Judge Harrison is on the left and Don Patterson of the Tonkawa tribe is on the right.
Artist J. Payne Lara used the likenesses of these two gentlemen to create the statue seen in the center.
The curious little girl gazing at the Buffalo soldier is Mr. Patterson's grand niece.

Buffalo Soldiers at the Camptown Cemetery Historical Marker Dedication

The other aspect of Brenham history that is quite intriguing is the number of German immigrants that settled in Brenham and Washington County.  I had the pleasure of presenting to the Washington County Genealogical Society (WCGS) on Monday night, October 3, 2016 at Blinn College on the topic: "By Land and Sea- Tracing the Routes of Our Immigrant Ancestors."  I was amazed that close to 90% of the attendees at WCGS had German ancestry.  My thanks to Jan Kelm and Geraldine Johnson for inviting me to speak in Brenham.

Here are a few of my slides from that presentation:

Here is the text of Robert Sloan's testimony:

No. 7312.R.S. Sloan and wife,Vs.H. & T. C. R. R. CompanyStatement of Facts
September Term, 1894. 
Filed Oct. 3rd 1894  Be it remembered that upon the trial of the above numbered and entitled cause, before jury, on this 12th  day of September 1894, in the District Court of Washington County, Texas , the following evidence was adduced on trial : R. S. SLOAN sworn as a witness in his own behalf testified as follows :
 My name is Robert S. Sloan; I am married and my wife’s name is Mattie Sloan. I am plaintiff in this case. This is a suit brought by myself to recover damages for the death of my son, Sammie Sloan caused by injuries received by an accident on the Houston and Texas Central Railroad. At the time of the death of Sammie he was eleven years and thirteen days old; the accident occurred on the 24th day of September 1893, it occurred in the City of Brenham on Market street, it runs south and north in front of Lockett’s livery s t a b l e and in the rear of the Levy Hotel and crosses the Houston and Texas Central Track; the crossing where the accident occurred is east of the freight depot, it is the first street east of the depot. It was about half past five o'clock when the accident occurred, between five and six o' clock in the evening. The boy was going from Mrs. Blooman’s to the jail to carry Mr. Blooman his supper; Blooman lived on Market street south of the crossing four or five hundred yards. The jail is located on Sandy street north of the railroad and Sam had to cross the railroad track to take Mr. Blooman his supper; this was between five and six o'clock when the accident occurred.
 I did not witness the accident myself, I heard of it ten or fifteen minutes after it happened, he had been carried to the saloon, he was carried from where he was hurt to my saloon. This leg, the left leg, was split down to the ankle, from the knee to the ankle and the calf of the right leg was smashed, fractured. It was ten or fifteen minutes after the accident that I saw him.  His left knee was knocked out of place.  Sam was the ordinary size for a boy of eleven years of age, he was well developed and good size, he was healthy and in good condition.  I suppose he was about four feet tall and would weigh about sixty-five or seventy pounds; he was healthy and robust.  He was in the habit of working after school hours, he was well acquainted with the white ladies and gentlemen and would go on errands for them; he would earn from four to five dollars per month, he would make from one and a half to tow dollars per week by waiting on families, he would hitch up the buggy and wash up dishes in dining room, he would hire himself out frequently to do that work and always gave satisfaction and was in demand in that class of work, he was manerable [sic] and smart and confidential; at one time he helped his mother at the church, would sweep out and open up the church; she was sexton at that time.[1] At the time of the accident Mrs. Blooman was paying $1.50 per week to carry meals morning and night.  After he was through with his work he was at liberty to go where he pleased.  He was not an idle thriftless kind of a boy.  He always wanted to work and save his money.  He was an obedient child to myself and wife and was very attentive about home.  He would carry the clothes for his mother and bring back the money.  He would make fires and assist my wife.  My wife took in washing.  He would bring the clothes, carry back the money, make fires and empty tubs for her.  He would assist me.  He would feed the stock and attend to them.  I had been paying a man $10.00 per month to look after my animal and he took him and he improved under his treatment.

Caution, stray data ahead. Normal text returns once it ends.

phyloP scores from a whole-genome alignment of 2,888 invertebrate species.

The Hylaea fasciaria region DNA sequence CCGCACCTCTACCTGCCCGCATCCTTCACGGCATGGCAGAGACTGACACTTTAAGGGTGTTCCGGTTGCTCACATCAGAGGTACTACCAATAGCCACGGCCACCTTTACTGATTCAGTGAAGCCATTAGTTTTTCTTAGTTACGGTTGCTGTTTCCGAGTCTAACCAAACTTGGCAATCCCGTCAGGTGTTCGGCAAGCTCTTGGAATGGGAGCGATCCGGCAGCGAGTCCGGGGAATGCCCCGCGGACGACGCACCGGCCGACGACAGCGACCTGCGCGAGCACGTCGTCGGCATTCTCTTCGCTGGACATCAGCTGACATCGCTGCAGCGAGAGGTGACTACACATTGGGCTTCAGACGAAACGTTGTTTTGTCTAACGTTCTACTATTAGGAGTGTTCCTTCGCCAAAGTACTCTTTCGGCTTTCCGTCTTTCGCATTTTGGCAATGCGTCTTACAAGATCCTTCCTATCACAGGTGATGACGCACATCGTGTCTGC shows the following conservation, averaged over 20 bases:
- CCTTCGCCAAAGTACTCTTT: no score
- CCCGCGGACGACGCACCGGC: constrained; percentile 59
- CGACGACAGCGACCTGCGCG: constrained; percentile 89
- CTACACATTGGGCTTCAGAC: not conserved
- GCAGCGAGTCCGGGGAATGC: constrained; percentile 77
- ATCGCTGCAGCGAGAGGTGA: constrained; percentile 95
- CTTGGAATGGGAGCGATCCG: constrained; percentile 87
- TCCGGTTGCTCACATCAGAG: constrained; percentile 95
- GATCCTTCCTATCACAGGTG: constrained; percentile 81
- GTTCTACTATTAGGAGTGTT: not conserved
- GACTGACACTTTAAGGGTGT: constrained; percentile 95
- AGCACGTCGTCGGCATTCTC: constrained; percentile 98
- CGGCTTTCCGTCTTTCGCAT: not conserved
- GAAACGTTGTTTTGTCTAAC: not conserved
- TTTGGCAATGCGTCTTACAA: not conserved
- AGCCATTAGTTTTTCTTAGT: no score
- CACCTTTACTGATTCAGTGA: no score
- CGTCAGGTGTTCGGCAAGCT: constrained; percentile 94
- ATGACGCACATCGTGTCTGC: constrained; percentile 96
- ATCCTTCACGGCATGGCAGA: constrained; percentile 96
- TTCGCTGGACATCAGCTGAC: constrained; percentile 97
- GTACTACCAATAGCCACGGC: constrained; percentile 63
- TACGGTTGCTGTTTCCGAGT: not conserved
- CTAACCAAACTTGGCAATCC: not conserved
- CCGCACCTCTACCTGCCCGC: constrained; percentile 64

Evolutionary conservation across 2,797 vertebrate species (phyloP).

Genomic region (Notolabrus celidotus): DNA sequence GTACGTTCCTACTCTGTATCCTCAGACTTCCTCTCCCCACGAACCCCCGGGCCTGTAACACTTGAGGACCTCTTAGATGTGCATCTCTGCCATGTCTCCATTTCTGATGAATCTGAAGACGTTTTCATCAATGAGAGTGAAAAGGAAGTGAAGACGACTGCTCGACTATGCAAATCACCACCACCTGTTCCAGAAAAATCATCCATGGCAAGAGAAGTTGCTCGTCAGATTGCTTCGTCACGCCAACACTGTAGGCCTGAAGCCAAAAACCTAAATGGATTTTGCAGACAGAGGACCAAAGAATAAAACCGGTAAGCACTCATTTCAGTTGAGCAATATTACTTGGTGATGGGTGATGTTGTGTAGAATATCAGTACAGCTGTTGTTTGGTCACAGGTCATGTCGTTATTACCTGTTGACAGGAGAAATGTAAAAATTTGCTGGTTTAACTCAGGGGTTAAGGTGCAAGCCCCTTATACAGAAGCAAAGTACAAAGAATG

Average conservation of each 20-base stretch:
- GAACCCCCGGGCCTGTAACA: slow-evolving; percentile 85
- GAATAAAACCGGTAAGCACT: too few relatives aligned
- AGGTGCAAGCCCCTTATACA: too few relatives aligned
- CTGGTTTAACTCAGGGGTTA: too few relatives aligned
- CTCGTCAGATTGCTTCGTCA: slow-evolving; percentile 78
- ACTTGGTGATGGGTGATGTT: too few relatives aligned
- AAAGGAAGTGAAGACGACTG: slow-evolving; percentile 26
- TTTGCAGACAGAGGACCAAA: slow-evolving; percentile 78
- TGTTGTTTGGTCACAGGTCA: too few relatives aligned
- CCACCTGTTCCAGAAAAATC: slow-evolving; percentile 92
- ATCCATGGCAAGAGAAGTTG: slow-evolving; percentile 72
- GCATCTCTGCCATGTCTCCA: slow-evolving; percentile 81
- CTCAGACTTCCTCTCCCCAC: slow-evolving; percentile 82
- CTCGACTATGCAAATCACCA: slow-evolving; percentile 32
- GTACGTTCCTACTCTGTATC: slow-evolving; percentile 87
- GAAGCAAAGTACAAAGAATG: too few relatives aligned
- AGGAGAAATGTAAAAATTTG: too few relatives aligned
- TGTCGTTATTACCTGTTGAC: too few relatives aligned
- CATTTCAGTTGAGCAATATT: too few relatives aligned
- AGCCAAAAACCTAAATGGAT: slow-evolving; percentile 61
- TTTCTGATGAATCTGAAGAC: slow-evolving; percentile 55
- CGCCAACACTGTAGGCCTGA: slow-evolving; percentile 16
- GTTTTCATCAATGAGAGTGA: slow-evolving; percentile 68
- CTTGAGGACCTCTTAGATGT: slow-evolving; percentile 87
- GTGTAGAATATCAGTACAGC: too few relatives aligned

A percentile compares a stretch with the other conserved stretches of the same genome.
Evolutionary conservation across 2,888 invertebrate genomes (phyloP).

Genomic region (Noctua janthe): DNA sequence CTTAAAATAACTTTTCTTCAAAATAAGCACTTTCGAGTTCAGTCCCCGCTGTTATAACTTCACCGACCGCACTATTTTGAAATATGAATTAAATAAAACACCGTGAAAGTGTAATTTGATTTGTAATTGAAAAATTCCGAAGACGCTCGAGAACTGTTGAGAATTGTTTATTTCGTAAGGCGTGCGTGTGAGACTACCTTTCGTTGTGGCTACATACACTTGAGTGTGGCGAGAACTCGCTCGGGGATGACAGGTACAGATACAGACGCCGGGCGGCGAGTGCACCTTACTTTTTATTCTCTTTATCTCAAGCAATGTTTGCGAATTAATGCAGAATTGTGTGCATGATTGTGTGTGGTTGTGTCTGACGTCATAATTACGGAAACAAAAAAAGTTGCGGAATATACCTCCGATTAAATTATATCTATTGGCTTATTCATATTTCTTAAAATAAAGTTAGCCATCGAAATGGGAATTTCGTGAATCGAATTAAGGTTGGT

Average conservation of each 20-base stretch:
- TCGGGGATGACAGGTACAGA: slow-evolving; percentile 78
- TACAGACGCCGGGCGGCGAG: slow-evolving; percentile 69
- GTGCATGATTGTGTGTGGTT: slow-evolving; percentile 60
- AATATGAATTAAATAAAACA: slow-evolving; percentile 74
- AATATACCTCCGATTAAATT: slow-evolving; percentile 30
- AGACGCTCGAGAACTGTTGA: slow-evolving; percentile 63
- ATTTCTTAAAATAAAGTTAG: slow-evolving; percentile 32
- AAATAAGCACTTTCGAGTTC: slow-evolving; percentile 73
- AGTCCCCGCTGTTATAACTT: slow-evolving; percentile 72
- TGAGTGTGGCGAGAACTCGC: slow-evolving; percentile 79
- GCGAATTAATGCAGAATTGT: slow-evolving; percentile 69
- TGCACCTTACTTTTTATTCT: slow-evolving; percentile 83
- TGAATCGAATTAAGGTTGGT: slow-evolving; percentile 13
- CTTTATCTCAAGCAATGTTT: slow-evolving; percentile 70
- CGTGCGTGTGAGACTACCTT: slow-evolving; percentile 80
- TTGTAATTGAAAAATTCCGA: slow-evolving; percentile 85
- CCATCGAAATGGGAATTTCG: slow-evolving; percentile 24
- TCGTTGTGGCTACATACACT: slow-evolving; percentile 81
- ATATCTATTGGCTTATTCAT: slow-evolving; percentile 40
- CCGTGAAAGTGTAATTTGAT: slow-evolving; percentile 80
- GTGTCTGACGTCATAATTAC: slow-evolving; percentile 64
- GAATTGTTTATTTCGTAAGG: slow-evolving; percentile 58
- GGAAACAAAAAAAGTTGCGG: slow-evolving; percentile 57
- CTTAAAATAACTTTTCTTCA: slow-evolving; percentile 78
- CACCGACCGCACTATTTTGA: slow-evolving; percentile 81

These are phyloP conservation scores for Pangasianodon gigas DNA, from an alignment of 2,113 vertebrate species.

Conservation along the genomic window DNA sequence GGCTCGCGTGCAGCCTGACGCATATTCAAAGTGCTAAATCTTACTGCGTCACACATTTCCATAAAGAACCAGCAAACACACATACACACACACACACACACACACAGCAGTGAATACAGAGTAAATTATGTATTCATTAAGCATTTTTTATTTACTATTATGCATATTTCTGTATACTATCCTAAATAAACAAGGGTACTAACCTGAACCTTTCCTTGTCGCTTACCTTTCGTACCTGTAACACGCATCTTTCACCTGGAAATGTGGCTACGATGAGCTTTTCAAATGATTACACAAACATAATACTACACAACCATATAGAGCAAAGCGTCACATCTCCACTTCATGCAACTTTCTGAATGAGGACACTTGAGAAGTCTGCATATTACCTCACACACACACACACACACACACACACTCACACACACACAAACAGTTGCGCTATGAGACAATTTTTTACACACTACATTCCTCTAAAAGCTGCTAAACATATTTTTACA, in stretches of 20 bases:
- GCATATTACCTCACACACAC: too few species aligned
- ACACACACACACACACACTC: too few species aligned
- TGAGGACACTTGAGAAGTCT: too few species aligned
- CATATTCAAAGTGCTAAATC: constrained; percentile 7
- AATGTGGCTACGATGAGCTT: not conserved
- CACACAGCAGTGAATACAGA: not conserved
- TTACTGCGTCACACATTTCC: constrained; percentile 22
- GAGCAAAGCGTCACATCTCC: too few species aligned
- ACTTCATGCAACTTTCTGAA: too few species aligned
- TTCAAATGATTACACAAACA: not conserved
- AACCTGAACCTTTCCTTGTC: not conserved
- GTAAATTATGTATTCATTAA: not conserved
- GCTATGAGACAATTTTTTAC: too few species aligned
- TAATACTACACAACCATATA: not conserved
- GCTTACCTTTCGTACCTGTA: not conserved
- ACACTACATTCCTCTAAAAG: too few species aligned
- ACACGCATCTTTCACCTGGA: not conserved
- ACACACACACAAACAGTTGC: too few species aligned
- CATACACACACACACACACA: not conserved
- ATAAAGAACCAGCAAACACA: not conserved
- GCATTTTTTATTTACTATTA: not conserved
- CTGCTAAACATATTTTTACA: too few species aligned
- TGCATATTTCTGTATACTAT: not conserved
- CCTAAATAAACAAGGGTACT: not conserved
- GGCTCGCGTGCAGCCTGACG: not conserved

I know that his death was caused from injuries received on the 24th day of September 1893.  After being injured, he lived until the next Sunday morning about two o’clock.  It was on a Sunday evening that he was hurt and he died the next Saturday night or Sunday morning about two o’clock.  He died from the injuries received.
 Outside of assisting me and my wife, he would earn on an average about $5.00 per month, taking into consideration the work that he did for my wife and me and others, I should think his services were worth at least fifteen or twenty dollars per month.  I paid a man $10.00 for the work he did for me and he attended to the work after turning the man off. The accident occurred at the crossing at Market Street, east of the Central depot.  That is a public street and generally used by the public and is within the corporate limits.  It is about four blocks from the Court-house square. 
Here is an image of a newspaper advertisement for the saloon that Robert Sloan was operating in 1893:

I hope to be back to Brenham soon to find more of the forgotten stories and make more friends!

[1] Sam Sloan's funeral was conducted by Elder Carmichael of the A.M.E. church. This may be the same church where Mattie Sloan worked as sexton.